This post is in response to Ryan Serhant’s recent Instagram posts.
I am writing this in reference to your recent post on Facebook/Instagram about the new changes at StreetEasy/Zillow. Before I get started, though, I have to preface this whole note with the fact that I respect you a lot.
Obviously, we don’t know each other. I am an agent out here in sunny San Diego, and you are a broker/team leader out there in Manhattan.
I think that it’s super important to mention that I was writing Zillow-friendly articles back in 2015, so this isn’t just me playing devil’s advocate to capitalize on the virality of your post.
And virality might be an understatement. As I’m writing this, you have thousands of likes, and hundreds of comments, on your Facebook post. It looks like you speak for a lot of our industry on this one.
As for Zillow/StreetEasy, welcome to the party. It looks like they’ve made the changes on StreetEasy in New York City that Zillow has implemented for years across the rest of the country.
For years, when we’ve listed a property on Zillow, it would appear to the consumer with three of their “Premier Agents,” along with our profile as the listing agent (they show four total options).
Unless of course, we’re a “Premier Agent,” in which case we get exclusivity on our listings.
I just did a quick search of an awesome loft unit that I love here in Downtown San Diego, and I actually see the listing brokerage information three different times on the result page (two of them being clickable and leading directly to that listing brokerage’s profile).
So to say that the consumer doesn’t have the option to access the listing brokerage directly seems misstated. I’ve been hearing the opposition to Zillow for years, and the only thing that I can think about when I hear agents who don’t like the set-up is — don’t use it!
Nobody is forcing you to upload your listings to Zillow/StreetEasy.
Here in San Diego, if we don’t want our listings to syndicate to Zillow (or realtor.com or other agents websites), we can simply uncheck a box on our MLS listing input.
It sounds like you are manually entering your listings in NYC? Just don’t upload them. It’s the only way to ensure that you are the only agent who receives the inquiries about your exclusive listings.
Although I imagine that you’ll have to have a tough conversation with your clients about why their home isn’t being marketed on the biggest real estate website in the world.
It sounds to me like your problem is with syndication as a whole, not just StreetEasy/Zillow. Just about every real estate website in the country pulls syndicated listings from an IDX feed of some sort.
In fact, showing the listing brokerage’s information three different times on the property detail page is way better than the majority of real estate sites that usually hide the listing brokerage information discretely somewhere under the fold.
I don’t know much about your website set-up, but I assume that if you have some sort of property search tool, a consumer can search every for sale listing in Manhattan right? Not just your exclusive listings?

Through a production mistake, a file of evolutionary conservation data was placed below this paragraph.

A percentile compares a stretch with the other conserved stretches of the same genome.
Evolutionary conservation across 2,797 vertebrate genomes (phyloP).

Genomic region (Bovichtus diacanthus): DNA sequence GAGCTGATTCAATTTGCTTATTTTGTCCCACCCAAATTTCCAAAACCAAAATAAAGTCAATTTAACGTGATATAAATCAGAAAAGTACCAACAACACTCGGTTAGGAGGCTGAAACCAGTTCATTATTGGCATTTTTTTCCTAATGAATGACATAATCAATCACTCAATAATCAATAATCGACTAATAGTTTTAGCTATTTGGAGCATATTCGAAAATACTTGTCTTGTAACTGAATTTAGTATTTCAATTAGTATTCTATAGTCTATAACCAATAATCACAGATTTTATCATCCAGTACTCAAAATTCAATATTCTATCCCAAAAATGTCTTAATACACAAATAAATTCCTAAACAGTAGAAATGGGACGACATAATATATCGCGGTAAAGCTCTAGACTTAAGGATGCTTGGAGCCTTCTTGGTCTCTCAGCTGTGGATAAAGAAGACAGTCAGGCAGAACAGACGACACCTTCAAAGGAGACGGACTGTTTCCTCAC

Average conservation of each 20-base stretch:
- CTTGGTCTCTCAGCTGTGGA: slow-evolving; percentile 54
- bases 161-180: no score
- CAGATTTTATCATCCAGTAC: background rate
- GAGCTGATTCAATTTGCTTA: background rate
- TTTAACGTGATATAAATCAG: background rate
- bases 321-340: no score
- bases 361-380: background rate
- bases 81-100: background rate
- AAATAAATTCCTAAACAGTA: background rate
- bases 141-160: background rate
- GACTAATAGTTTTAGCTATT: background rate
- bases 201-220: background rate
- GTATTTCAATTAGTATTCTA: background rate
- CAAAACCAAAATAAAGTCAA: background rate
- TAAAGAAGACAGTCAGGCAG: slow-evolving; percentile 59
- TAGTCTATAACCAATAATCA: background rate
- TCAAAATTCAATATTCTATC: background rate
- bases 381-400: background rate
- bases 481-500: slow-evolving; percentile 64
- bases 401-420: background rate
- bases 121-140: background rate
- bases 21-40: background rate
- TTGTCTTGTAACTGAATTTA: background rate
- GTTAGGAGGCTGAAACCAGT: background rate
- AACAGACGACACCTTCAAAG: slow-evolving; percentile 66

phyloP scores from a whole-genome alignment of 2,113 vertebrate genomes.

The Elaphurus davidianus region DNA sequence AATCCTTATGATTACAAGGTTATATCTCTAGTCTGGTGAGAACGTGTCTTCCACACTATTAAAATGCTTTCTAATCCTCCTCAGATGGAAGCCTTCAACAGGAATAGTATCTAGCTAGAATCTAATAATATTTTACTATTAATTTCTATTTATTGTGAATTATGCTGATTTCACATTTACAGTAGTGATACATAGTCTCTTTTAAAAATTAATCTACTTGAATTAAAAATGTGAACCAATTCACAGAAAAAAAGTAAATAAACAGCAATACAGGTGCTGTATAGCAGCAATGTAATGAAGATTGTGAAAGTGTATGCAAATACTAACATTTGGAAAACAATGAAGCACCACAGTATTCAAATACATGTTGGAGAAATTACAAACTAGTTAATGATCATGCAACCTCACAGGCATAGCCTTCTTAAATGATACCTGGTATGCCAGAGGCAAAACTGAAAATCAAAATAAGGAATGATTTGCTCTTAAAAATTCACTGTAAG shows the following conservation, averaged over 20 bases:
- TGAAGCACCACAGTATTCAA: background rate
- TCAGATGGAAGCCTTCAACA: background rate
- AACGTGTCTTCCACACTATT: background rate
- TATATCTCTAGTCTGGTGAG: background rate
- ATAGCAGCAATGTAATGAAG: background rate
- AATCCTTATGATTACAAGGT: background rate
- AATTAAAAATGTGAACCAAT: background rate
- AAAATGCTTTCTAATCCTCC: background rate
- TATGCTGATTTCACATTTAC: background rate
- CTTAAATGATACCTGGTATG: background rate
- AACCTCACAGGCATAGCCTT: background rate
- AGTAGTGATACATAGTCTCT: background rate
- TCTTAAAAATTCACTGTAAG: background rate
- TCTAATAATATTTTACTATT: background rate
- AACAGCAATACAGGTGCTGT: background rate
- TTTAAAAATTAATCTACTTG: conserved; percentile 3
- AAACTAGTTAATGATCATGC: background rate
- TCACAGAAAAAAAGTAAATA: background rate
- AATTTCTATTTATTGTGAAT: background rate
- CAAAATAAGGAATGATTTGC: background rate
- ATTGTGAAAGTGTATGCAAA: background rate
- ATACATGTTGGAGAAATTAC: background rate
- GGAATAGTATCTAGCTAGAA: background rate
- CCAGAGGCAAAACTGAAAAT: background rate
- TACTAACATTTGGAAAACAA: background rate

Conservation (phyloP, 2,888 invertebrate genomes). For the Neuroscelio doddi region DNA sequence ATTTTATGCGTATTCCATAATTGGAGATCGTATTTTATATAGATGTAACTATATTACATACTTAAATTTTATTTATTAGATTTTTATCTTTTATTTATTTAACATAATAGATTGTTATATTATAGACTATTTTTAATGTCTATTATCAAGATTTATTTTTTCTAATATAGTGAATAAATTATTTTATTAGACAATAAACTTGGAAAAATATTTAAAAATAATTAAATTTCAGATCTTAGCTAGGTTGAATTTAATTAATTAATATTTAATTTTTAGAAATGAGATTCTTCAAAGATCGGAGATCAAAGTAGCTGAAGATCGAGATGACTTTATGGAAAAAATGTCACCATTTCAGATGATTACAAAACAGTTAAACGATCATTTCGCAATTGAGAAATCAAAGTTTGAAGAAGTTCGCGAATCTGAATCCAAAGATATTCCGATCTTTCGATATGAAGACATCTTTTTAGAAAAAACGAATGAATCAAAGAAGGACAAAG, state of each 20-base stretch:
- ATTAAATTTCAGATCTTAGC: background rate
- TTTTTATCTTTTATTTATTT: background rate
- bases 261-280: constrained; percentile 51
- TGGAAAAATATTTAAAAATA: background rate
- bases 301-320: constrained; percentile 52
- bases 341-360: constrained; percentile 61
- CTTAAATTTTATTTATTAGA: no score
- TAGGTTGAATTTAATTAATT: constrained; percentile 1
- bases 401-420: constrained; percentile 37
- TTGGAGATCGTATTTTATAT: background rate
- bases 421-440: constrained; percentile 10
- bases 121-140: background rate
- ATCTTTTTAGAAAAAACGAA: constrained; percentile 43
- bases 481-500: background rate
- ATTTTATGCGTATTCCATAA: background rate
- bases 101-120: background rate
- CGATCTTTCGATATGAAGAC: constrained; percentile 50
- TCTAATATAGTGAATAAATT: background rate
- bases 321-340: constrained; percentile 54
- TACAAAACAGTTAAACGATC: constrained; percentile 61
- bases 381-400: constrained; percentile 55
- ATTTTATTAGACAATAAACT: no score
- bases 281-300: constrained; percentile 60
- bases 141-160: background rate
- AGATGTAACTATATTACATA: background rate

Do those clients then get redirected to the listing agents if they click “contact”? If not your site, then I suppose that I’m speaking to the hundreds of commenters in your post because I would assume that their website does have a full IDX that pulls listings from other brokerages.
As for the situation that happened with the agent you called, I think that speaks to a bigger problem in the real estate industry as a whole.
Here in San Diego, the majority of real estate transactions are done by “part-time agents” (everybody has an aunt in real estate, right?).
What makes sites like Zillow great for the industry are the reviews and transaction history that they display publicly. I think if you crystal-ball our industry, we will get to a time when consumers will not deal with an agent with less than 25 5-star reviews, then 50, then 100.
This type of “raising the bar” is actually awesome for the best agents in the industry, the real professionals, who are consistently providing the best service to their clients.
The agents who are out there giving us all a bad name, who do two deals each year by posting cell phone photos into the MLS, should be very worried about sites like Zillow — industry professionals shouldn’t.
Actually, maybe here is an opportunity for Zillow to make a change that would be helpful to the industry. Maybe Zillow can restrict their Premier Agent program to vetted agents who have at least a certian number of transactions closed in the past 24 months? Or a certain number of 5-star reviews? Not a bad idea.
Lastly, I saw a follow-up post that you shared with the pop-up that recommended that the buyer get their own representation on the buy side of the transaction, instead of working directly with the listing agent.
I don’t know if you were insinuating that it was a bad recommendation. Dual agency seems to be a pretty contentious issue across the country right now, and I don’t really have a say one way or the other on the matter yet.
But I don’t think that you can really fault Zillow for that recommendation. It actually seems like the right thing to do, as the listing agent technically only has a fiduciary responsibility to their seller.
Jason Cassity is a real estate professional at City Consulting Group in San Diego and specializes in the downtown San Diego real estate market.